INDIANAPOLIS (WISH) — Districts across the state now have the option to make social justice a part of the curriculum.
The Indiana Department of Education recently released a memorandum giving the OK. The department is pulling from standards created by the Southern Law Poverty Center’s “Teaching Tolerance.” It’ll touch on topics surrounding identity, justice, diversity and action.
The nonprofit Child Advocates said kids are already learning about these things on social media and the news and everyday life, so it’s important to provide some guidance. Social injustice, sexual orientation and religion are all topics that play out nearly every day. The world is watching — and that includes students.
“We thought it was important not — just during this climate — to talk to our students about the issues. When we talk about providing the next generation of leaders and kids a well rounded and quality education I think it’s important that we have that entire picture,” said department of education spokesperson Adam Baker.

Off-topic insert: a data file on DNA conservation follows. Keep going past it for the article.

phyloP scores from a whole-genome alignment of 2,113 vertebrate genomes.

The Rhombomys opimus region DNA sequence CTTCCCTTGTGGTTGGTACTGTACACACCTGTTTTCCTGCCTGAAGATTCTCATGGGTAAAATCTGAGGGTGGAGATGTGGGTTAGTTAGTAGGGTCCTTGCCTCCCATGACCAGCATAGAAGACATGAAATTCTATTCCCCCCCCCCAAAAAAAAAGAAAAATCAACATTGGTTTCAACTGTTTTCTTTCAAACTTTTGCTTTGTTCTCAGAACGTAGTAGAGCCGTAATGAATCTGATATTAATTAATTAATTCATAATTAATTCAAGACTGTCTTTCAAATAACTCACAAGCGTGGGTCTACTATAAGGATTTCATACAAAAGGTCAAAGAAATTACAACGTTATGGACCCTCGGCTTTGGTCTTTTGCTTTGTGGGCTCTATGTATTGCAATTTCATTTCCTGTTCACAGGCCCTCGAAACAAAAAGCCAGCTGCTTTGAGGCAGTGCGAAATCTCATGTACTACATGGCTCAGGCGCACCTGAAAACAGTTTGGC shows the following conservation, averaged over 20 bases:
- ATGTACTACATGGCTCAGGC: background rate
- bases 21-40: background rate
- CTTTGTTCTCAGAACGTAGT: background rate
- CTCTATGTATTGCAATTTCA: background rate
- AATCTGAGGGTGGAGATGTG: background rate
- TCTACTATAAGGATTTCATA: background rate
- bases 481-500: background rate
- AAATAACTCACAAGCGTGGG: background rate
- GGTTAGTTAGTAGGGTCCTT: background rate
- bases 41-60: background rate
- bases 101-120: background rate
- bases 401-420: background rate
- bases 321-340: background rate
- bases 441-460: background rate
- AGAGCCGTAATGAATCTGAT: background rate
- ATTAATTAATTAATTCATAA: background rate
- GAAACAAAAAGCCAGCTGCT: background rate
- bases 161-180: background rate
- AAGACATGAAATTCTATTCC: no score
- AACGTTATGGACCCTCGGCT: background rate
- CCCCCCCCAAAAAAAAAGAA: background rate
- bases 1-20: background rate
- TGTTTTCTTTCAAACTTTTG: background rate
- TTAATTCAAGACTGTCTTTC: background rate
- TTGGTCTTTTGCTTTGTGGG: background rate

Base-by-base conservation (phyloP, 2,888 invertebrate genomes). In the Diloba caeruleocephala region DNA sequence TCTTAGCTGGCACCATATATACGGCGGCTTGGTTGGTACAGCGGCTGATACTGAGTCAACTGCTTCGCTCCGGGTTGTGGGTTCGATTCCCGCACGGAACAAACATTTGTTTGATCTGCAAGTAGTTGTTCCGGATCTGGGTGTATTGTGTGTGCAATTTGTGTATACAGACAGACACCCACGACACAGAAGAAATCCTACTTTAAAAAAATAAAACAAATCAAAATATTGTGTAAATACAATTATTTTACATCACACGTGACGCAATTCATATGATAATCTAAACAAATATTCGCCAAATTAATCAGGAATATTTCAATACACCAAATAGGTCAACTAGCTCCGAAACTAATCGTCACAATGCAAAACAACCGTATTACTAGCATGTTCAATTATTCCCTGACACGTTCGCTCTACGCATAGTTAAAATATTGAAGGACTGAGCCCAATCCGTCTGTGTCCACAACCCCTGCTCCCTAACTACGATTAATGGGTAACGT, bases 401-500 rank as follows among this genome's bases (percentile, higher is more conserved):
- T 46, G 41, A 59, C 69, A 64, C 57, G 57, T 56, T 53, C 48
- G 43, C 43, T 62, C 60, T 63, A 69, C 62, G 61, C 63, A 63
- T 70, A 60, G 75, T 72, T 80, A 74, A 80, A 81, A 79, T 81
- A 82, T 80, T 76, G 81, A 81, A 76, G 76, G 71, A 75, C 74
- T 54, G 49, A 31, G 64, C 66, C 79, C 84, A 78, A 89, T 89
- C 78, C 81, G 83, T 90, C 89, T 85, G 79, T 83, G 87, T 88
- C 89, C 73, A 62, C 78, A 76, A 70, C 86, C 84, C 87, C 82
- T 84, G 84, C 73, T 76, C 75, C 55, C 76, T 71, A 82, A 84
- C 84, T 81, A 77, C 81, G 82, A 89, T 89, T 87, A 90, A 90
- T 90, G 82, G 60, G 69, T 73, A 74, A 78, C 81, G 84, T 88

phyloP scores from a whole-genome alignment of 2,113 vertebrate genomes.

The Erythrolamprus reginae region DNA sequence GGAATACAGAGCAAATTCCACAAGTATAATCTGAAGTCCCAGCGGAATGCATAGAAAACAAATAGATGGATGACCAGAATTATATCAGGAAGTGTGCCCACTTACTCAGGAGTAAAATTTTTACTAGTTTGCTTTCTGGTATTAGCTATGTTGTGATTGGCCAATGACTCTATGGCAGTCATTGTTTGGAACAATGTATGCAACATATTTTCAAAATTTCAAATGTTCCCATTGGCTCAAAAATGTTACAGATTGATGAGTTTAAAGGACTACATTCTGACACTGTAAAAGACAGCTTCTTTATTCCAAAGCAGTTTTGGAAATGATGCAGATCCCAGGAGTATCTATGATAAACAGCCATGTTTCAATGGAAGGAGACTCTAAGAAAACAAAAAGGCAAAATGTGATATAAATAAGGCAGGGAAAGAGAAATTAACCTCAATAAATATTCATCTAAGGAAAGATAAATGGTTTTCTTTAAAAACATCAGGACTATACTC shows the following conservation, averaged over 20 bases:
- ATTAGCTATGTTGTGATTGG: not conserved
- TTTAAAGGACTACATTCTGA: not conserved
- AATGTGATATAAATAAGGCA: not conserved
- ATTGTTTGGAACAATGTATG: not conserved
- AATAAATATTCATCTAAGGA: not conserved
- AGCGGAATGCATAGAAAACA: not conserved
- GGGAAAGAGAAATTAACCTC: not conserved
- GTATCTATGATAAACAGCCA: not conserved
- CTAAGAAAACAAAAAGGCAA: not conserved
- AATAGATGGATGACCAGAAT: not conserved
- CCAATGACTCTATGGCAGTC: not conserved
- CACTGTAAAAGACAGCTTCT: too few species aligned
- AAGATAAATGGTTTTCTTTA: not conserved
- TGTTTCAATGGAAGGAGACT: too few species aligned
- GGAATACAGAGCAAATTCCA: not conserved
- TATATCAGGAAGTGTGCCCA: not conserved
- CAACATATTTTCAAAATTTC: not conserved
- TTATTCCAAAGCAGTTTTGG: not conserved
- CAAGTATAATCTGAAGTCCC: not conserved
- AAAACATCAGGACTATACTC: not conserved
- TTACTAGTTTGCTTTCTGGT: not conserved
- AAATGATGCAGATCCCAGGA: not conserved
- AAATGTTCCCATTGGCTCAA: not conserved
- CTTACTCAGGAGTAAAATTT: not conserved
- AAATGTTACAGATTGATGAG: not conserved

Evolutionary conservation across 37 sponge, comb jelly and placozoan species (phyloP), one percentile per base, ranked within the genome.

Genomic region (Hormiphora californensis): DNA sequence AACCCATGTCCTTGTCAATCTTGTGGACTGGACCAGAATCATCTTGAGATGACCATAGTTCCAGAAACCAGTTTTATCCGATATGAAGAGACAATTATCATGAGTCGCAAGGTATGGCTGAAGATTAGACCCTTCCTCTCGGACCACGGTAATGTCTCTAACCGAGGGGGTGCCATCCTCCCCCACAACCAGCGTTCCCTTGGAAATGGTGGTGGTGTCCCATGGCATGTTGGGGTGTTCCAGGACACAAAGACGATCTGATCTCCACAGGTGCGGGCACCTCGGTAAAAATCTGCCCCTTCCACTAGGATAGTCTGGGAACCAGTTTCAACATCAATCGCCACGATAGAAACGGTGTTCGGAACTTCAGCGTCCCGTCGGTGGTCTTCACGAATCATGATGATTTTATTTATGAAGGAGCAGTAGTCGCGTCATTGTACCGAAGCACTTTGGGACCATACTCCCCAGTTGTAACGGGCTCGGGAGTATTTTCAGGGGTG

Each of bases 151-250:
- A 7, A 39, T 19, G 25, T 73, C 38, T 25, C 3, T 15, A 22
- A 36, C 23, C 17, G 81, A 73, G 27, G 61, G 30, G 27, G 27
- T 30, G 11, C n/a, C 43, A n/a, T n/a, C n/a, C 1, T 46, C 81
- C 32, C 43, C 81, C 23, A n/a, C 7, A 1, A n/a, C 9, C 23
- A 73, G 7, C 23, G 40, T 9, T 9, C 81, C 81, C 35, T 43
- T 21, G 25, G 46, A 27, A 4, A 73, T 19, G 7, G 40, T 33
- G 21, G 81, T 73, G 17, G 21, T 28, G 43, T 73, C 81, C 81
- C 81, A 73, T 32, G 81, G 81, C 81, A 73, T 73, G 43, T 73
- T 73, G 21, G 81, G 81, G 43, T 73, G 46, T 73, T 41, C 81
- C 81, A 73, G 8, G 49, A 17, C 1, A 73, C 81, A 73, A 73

The state superintendent, Dr. Jennifer McCormick, recently released a memorandum recommending that Indiana schools incorporate National Social Justice Standards into curricula. Officials said educators have been wanting to implement something like this but some have faced trouble figuring out exactly where to start.
“What if we were able to provide educators some information on how they can begin to infuse those teachings in those standards into education and still keep the academic standards?” Baker said.
The 20 standards from “Teaching Tolerance” are based on skills of action and student self-awareness. Students will see topics about culture, citizenship and advocacy.
“I think people become afraid that they shouldn’t talk about these issues with the children, but I think the worst thing they can do is have no conversation,” said Cindy Booth, CEO of Child Advocates.
For years, her organization has been conducting workshops called “Interrupting racism for children.”
She said children’s ability to take information and adapt helps push these kinds of conversations forward.
“We fool ourselves as adults to think that children do not understand the differences in race. Studies show that children as young as 4 and 5 understand not only the differences in race but have experienced or know about prejudice and discrimination,” she said.
Schools that choose to add these standards into daily learning will still be required to meed Indiana’s academic standards.